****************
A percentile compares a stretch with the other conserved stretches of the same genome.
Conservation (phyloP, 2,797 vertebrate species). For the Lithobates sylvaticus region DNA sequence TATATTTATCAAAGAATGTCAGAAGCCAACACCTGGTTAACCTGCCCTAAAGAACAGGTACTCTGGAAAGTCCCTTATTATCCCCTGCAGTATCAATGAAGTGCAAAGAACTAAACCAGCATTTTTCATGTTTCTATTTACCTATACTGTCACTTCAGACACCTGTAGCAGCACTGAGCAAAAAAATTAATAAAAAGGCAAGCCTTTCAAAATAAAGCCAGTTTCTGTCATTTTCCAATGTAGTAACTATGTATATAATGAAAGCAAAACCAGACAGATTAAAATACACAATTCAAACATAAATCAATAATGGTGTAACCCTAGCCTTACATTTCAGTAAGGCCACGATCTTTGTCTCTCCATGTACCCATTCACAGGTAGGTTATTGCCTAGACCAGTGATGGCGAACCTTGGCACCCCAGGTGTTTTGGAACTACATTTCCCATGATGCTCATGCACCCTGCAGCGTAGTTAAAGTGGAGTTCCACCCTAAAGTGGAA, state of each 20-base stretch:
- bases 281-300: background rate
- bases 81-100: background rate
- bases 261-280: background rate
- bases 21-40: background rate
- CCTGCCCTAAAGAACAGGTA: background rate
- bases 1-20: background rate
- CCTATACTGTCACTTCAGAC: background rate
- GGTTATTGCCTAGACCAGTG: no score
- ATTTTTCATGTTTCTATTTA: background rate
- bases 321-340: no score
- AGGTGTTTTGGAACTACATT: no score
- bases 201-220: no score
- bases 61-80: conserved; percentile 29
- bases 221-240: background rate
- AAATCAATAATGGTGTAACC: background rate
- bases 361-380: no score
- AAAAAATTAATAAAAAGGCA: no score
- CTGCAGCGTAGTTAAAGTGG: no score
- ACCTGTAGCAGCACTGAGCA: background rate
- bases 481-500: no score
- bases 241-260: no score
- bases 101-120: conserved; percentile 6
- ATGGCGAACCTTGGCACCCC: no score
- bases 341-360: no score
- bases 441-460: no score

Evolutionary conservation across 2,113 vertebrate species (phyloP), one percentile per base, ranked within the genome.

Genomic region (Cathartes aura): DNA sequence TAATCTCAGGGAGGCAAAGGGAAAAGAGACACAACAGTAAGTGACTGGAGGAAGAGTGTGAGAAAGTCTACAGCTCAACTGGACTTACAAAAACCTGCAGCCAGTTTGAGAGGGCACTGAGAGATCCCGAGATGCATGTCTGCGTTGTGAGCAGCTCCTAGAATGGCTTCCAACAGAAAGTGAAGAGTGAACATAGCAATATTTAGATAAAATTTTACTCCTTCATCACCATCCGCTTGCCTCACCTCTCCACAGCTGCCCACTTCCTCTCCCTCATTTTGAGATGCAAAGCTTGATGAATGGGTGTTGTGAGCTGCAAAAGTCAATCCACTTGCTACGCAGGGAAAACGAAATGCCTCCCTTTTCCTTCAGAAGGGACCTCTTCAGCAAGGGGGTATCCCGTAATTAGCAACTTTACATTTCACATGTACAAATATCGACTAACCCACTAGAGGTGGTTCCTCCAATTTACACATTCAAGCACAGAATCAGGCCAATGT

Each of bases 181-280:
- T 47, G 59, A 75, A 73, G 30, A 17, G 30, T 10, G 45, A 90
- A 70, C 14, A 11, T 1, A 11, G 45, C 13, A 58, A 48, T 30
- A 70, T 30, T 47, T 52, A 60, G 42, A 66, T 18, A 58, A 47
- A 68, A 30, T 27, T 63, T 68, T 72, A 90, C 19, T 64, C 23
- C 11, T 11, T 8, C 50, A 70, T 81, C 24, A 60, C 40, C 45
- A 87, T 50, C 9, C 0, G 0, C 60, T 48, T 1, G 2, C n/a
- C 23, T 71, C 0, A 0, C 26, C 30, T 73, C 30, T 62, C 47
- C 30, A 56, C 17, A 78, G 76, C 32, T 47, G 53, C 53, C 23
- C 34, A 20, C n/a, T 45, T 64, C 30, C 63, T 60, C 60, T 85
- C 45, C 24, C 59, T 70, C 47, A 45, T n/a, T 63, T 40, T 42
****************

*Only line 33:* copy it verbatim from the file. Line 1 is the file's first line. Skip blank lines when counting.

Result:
- A 70, T 30, T 47, T 52, A 60, G 42, A 66, T 18, A 58, A 47